WIAC tightens its belt
Players and coaches at UW-River Falls will be spending a lot less nights in hotel rooms after the Wisconsin Intercollegiate Athletic Conference (WIAC) announced a series of cost-cutting measures last week.
The conference announced a series of initiatives aimed at curbing expenses, most of them aimed at curtailing costs of transportation, lodging and meals that teams face when traveling, the single largest expenditure for teams in the WIAC.
UW-River Falls Athletic Director Rick Bowen estimated the university could save around $20,000 a year in trips taken by the Falcon football and basketball teams alone.
"We're going to adjust starting times so when we go to Whitewater or Platteville or Oshkosh, we don't go down the night before," he said. "In the future, you're going to start seeing some 3 p.m. kickoffs."
Bowen and the other eight athletic directors in the WIAC agreed to the measures in response to the current economic climate and the resulting imposition of budget cuts throughout the University of Wisconsin system.
These cuts are in addition to those budget-reduction measures already imposed by the state or UW-System, such as salary freezes and furloughs.
"The chancellors mandated to the athletic directors that we look for ways to save money," Bowen said.
Bowen said this fall's Falcon football games at UW-Oshkosh Oct. 10 and UW-Whitewater Oct. 24 will remain at 1 p.m. and noon, respectively. He said the Whitewater game is an exception because it will be Whitewater's homecoming. Oshkosh proposed moving its game with the Falcons to 7 p.m., but according to Bowen: "John O'Grady said he'd rather leave at 5 in the morning than play a night game at Oshkosh and get back at 3 or 4 in the morning."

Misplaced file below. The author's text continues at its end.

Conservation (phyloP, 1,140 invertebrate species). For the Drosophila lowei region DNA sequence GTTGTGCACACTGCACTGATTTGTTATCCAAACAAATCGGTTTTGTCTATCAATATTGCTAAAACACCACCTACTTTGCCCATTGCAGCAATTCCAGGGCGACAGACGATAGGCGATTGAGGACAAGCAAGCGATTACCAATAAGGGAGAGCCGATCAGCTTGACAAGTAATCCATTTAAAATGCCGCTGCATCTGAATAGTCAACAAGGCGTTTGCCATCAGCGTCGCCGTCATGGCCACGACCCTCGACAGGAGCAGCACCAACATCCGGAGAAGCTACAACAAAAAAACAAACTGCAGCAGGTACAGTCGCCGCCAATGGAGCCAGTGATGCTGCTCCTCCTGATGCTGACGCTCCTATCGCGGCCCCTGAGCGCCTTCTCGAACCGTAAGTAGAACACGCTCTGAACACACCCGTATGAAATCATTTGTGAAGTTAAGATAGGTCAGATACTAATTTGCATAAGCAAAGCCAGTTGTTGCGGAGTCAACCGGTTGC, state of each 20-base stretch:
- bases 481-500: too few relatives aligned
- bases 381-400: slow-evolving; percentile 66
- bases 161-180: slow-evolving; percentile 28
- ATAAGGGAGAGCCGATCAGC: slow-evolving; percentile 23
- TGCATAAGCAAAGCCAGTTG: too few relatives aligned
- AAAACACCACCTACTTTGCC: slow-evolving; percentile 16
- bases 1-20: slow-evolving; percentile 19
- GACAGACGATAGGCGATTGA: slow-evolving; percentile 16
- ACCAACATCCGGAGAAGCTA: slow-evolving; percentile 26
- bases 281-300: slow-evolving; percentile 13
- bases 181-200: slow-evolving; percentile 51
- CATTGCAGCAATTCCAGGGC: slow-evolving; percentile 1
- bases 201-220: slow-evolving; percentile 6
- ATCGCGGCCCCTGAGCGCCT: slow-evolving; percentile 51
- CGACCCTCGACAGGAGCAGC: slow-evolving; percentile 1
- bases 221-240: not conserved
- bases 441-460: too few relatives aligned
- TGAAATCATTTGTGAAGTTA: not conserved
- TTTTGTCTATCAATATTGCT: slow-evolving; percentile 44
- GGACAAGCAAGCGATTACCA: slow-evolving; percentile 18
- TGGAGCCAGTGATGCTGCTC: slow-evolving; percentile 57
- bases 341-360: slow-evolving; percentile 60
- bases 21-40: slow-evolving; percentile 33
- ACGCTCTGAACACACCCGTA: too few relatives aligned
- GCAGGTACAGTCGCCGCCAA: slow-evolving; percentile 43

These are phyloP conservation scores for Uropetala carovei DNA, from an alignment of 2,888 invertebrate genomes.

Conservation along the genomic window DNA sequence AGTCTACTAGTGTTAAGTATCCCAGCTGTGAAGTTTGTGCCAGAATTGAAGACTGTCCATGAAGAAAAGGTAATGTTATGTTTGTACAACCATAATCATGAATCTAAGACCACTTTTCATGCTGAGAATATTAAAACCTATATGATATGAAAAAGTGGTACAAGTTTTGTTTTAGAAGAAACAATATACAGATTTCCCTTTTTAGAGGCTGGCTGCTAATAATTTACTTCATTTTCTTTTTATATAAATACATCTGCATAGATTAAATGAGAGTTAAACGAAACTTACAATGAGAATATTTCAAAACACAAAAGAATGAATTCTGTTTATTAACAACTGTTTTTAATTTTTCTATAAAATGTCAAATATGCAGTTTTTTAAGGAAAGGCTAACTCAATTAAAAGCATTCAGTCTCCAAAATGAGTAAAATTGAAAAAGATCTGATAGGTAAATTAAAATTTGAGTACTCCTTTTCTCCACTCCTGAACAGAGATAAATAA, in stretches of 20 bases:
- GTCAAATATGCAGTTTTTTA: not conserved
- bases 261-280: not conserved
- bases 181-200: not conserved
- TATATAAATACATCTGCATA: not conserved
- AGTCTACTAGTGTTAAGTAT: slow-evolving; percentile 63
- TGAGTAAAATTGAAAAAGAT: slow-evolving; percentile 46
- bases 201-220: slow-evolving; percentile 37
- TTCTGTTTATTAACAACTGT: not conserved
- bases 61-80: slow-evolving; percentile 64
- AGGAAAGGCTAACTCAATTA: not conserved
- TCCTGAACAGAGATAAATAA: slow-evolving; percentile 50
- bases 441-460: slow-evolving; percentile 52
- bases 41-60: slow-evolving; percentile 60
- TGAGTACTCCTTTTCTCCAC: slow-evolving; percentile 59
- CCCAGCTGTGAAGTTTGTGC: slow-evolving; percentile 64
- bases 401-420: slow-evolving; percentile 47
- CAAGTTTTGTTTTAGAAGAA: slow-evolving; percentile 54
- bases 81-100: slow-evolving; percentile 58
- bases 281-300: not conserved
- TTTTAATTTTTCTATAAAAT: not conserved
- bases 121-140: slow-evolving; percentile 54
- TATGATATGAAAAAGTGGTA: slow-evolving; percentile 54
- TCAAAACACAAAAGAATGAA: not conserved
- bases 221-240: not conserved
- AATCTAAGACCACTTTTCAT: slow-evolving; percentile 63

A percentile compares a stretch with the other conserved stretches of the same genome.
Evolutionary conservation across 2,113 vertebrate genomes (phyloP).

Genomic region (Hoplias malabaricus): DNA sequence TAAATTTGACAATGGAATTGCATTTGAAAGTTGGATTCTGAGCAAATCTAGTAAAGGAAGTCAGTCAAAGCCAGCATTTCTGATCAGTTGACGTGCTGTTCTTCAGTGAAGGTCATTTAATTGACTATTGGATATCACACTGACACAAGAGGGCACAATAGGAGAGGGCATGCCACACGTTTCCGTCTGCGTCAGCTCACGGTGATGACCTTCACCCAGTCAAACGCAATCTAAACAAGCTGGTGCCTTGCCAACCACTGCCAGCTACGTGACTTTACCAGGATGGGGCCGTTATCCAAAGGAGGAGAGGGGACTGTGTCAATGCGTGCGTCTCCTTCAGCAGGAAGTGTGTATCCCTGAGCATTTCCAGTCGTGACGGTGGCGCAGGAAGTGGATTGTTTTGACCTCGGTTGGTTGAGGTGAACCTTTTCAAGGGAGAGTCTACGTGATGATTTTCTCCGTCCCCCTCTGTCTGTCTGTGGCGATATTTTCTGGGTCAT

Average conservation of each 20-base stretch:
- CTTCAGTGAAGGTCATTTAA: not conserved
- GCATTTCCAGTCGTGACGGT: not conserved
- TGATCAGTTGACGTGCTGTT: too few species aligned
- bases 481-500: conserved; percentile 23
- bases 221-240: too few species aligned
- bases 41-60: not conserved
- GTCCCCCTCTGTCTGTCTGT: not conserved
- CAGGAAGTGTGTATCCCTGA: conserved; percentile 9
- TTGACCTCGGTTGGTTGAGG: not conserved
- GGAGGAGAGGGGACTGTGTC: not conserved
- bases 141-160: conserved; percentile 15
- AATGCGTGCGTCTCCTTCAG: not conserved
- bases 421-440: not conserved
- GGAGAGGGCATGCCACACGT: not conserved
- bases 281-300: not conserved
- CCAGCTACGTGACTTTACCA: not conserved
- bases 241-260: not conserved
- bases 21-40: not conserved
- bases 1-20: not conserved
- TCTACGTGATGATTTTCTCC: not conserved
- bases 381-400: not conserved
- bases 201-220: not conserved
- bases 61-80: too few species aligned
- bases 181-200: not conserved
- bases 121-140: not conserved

In addition to later start times to minimize the number of overnight stays, some of the other initiatives agreed to by the athletic directors include:
Bowen said since many WIAC schools have trouble scheduling three nonconference football games each year, the WIAC football coaches proposed adding an additional WIAC team as a nonconference game.
"What this will do is knock nonconference games from three to two, and for the third nonconference game, we'd rotate through the schools," Bowen said. "So let's say one year we'll play Stout twice, and one game wouldn't count in the conference standings."
The WIAC estimates the cost-cutting measures will save more than $250,000 conference wide. Add in the costs covered by booster clubs, fundraisers and other sources, and the conference says the number increases to $450,000.